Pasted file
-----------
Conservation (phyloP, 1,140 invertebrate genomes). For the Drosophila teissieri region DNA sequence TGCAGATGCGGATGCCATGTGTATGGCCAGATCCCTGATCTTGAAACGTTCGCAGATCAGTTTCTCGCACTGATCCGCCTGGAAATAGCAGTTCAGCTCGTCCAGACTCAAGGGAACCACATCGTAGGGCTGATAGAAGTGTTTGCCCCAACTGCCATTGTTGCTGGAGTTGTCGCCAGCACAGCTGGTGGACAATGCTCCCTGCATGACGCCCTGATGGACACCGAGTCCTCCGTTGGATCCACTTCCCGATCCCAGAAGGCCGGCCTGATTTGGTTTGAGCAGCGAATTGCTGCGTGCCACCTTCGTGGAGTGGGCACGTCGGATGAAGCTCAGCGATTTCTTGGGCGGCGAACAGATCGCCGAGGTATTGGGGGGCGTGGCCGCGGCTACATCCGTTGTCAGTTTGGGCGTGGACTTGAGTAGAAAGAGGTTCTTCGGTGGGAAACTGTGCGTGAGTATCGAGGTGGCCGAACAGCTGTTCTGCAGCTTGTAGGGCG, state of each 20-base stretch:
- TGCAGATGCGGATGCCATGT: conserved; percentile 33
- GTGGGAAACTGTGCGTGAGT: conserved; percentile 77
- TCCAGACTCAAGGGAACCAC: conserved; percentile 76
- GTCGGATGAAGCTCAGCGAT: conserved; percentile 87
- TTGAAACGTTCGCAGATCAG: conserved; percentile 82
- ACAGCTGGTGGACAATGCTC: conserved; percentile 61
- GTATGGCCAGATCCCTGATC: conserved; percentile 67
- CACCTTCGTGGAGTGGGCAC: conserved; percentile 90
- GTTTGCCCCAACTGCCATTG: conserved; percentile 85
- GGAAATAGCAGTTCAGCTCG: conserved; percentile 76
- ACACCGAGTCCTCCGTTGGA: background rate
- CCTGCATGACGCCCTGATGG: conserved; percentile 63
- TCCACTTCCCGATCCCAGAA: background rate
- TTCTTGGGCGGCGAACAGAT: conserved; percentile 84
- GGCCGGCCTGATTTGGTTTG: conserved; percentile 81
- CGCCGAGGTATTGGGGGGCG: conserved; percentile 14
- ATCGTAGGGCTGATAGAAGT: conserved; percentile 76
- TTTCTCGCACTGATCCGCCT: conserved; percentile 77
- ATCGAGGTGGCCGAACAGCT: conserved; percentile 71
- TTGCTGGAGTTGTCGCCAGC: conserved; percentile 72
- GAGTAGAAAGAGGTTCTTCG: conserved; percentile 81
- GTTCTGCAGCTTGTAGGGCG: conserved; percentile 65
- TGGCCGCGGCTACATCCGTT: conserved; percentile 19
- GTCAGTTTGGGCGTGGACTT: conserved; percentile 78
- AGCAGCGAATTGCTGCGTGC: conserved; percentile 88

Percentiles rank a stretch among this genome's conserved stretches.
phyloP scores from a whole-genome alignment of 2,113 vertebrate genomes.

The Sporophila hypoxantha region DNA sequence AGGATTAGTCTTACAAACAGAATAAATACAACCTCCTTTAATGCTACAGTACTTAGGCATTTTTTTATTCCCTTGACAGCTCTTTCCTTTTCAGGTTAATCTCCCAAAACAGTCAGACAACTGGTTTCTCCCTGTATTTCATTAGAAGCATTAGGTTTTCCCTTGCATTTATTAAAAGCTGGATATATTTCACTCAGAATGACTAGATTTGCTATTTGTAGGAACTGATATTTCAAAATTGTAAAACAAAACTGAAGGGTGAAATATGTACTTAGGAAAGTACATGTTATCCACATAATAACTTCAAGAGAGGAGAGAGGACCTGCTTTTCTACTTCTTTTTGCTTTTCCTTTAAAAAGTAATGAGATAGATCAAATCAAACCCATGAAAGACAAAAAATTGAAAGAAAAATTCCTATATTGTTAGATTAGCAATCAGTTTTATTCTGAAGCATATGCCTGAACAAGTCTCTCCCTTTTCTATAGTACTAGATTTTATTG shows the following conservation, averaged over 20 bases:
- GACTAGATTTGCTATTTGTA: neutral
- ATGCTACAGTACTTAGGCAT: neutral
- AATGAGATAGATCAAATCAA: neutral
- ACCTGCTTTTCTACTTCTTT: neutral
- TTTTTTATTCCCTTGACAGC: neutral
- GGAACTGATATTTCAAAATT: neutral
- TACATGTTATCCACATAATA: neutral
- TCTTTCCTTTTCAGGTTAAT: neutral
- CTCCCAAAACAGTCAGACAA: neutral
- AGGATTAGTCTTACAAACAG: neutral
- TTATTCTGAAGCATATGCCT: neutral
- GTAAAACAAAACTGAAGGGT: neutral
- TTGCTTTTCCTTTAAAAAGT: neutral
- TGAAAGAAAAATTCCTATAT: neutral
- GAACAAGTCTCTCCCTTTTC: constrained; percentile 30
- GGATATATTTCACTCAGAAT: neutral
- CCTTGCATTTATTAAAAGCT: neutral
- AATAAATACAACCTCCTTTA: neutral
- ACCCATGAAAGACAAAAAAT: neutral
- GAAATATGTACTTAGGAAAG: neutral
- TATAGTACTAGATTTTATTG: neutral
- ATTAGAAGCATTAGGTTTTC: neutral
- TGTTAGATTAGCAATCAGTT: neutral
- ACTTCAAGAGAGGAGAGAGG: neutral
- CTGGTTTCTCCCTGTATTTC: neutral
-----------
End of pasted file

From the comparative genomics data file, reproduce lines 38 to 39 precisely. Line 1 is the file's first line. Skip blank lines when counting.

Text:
- CTCCCAAAACAGTCAGACAA: neutral
- AGGATTAGTCTTACAAACAG: neutral